• 10Comments
    Building a Better Front Rack: Shoulder and Trunk Stability Relationship

    Building a Better Front Rack: Shoulder and Trunk Stability Relationship

    12/04/2012

    Hey Mwodies, Today’s episode is about exploring the relationship of a mechanically sound shoulder position in the front rack and it’s effects on your upper back stability.  The relationship is simple.  You have to have a stable, well positioned trunk  off of which you can organize the primary engine of the shoulder.  Here is where it gets interesting.  The stability and torque created by the well organized shoulder structure creates a reciprocating stabilizing effect on the trunk.  This is the same effect that we see when we create torque at the hip to keep the pelvis and lumbar upright.  In…

  • 8Comments
    The 500th Video; Great Sub-Scap Shoulder Smash Drill

    The 500th Video; Great Sub-Scap Shoulder Smash Drill

    11/29/2012

    Hey Leopard Legion, Today’s MWod episode is a great fix for those pesky tight tissues of your armpit/scap region.  When athletes are missing basic range of motion (Ie. they are dys-supple) the body has to account for force generation in those compromised and compensated positions.  For example, if your shoulder sits anterior in the socket (Delta-Bravo shoulder postion) muscles of your rotator cuff like the subscapularis have to work in really horrific positions.  This is one of the reasons why poor positioning begets poor mobility (it’s a wonderfully developed positive feed back loop that creates work for doctors, physios, chiros,…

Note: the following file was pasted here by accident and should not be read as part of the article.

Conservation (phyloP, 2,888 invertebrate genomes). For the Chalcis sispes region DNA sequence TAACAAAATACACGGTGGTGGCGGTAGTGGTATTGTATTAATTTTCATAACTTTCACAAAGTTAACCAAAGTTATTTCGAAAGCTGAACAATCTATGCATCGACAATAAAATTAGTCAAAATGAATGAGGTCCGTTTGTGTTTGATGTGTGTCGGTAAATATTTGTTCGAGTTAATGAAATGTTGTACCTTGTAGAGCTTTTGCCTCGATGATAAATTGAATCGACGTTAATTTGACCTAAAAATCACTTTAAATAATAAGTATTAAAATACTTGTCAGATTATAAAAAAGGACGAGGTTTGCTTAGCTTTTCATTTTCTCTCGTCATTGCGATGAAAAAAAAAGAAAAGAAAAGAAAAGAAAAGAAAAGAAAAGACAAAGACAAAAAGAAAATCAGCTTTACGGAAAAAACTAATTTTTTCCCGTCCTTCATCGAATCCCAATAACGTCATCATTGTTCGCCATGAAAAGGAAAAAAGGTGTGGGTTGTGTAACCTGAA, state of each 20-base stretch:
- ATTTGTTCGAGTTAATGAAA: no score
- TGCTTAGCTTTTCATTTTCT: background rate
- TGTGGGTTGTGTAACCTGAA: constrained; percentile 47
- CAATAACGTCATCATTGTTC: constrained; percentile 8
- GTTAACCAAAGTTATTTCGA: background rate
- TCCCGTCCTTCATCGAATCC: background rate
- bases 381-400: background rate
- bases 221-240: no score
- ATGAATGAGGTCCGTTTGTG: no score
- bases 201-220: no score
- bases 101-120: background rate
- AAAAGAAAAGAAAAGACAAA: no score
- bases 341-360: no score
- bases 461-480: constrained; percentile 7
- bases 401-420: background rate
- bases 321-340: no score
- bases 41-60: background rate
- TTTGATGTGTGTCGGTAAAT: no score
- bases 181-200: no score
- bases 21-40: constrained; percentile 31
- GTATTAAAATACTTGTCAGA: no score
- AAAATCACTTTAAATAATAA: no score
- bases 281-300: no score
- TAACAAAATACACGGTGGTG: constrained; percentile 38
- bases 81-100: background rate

• 3Comments
    It’s Not Just Absolute Position, It’s Stability as Well

    It’s Not Just Absolute Position, It’s Stability as Well

    11/27/2012

    Hey Mwodies, I am often asked the question, stability or mobility first?  It turns out that this question is very straight forward.  The answer is both.  It’s not exactly possible to pull out the stability requirements out of the movements of your limbs.  The stable shoulder position in overhead movements (in end range flexion) is always accompanied by an external rotation torque force in the shoulder joint.  If you are missing this rotation, you are missing full range of motion.  Period.  You can’t simply take out the rotational components (read: stabilizing and positional) of a movement and train it later. …